Nathan Chen has emerged as one of the top American hopes in figure skating, producing a record number of quadruple jumps in his programs and bringing enthusiasm to a new level.
Nathan, who was born in Salt Lake City -- the home of the 2002 Winter Olympics -- is considered one of the top American hopes, not only to compete in the 2018 Olympic Winter Games, but to contend for the gold medal.
Nathan continues to rewrite the record books, becoming the first skater to land five different quads in a program, and he beat Yuzuru Hanyu, the 2014 Olympic champion and reigning world champion, in one of the major Grand Prix events this season in Russia.
Nathan is more than just a jumping machine. He has worked with some of the most noted choreographers in the sport to improve his artistic side of the skating. This season, he enlisted Canadian world champion ice dancer Shae-Lynn Bourne to craft his short program and Lori Nichol, a Hall of Fame choreographer most noted for her work with Michelle Kwan, to create his free skate. He also has a strong background in ballet, having trained at the renowned Ballet West Academy. Nathan hopes to showcase both sides of his skating at the 2018 Winter Olympics.
Nathan spent many years building to this moment in time. He won two national titles at the novice level and two more at the junior level before moving up to the senior ranks. Now at the top, he has made his presence well known.
At the 2017 U.S. Championships in Kansas City, he ignited the crowd with a record five clean quadruple jumps in the free skate and sending a message to the best skaters in the world that he had indeed emerged as the new quad king.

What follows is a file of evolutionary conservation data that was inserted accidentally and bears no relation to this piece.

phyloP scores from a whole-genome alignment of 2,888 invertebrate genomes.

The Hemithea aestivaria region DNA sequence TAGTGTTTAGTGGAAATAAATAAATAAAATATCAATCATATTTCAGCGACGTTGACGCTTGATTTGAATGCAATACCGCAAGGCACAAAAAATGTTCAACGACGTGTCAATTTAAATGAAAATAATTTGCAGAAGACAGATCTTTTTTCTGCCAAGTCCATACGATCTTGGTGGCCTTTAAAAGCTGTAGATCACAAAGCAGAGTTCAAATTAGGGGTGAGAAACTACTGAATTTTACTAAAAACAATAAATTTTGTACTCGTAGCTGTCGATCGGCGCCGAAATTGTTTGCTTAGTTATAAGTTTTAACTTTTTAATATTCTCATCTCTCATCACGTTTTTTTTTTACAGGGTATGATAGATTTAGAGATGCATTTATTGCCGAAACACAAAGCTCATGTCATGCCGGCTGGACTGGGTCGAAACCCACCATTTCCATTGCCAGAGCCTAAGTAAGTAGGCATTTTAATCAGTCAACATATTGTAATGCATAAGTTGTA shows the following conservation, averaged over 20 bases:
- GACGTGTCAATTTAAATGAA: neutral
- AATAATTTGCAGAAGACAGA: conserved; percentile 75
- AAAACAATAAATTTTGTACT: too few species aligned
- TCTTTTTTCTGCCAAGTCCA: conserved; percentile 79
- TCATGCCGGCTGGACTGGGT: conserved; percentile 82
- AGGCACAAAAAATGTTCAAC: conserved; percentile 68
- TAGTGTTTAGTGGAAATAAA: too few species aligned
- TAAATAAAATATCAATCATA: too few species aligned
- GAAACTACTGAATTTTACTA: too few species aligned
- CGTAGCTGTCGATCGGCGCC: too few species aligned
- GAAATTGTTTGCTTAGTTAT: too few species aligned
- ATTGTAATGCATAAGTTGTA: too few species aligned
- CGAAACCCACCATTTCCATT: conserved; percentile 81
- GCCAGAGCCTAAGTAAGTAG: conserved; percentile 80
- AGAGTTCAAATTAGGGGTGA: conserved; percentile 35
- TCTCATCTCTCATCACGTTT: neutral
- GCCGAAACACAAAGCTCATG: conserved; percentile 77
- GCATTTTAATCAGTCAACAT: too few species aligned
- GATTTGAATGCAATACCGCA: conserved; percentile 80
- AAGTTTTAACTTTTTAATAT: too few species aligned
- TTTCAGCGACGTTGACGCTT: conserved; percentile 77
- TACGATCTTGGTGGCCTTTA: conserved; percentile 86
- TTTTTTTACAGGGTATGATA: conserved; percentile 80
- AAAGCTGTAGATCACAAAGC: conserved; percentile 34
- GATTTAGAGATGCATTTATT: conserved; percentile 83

In the short program, he earned a record breaking score of 106.39, setting a new U.S. record by more than six points. Nathan’s free skate total of 212.08 and overall score of 318.47 (both U.S. records) helped him become the youngest U.S. men's champion in more than five decades.
At the 2016 U.S. Championships in St. Paul, Minnesota, he became the first U.S. skater to land two quads in a short program. Then he closed the event by landing an astounding four quads in the free skate. Nathan’s jumping prowess helped him enter the record books as the previous record number of quads landed in a long program was three. Nathan was not even a year old when that record had been set.
Nathan suffered a hip injury at the 2016 Exhibition that required surgery. He spent five months in rehabilitation at the Olympic Training Center in Colorado Springs, Colorado. Nathan feels that this recovery made him mentally and physically stronger. He proved it with his 2016 Grand Prix Final Silver Medal performance in Marseille, France. Nathan became the youngest and the first U.S. men’s medalist in the Grand Prix Final since in 2009.
Nathan is most at home in an ice rink, and it makes sense given his family’s passion for anything on ice. His oldest brother, Tony, played hockey and reached the U18 Midget level. His second-oldest brother, Colin, also played hockey. And both of Nathan’s sisters took up figure skating. Nathan, the youngest of five children, started skating at the age of three. Not only has he become a talented figure skater but he also was a strong hockey player for many years. He initially wanted to be a goalie but then switched to playing forward. He played hockey while simultaneously training in figure skating until a few years ago when figure skating won the battle of the blades.
He trained in Salt Lake City for many years before deciding to relocate to Southern California to train with Rafael Arutunian about four years ago. Off the ice, Nathan enjoys playing guitar, biking and long boarding along the California beaches.
At 18 years old, Nathan has already made a name for himself in the sport. But his work has just begun, and he hopes to continue setting new records and pushing figure skating to new heights.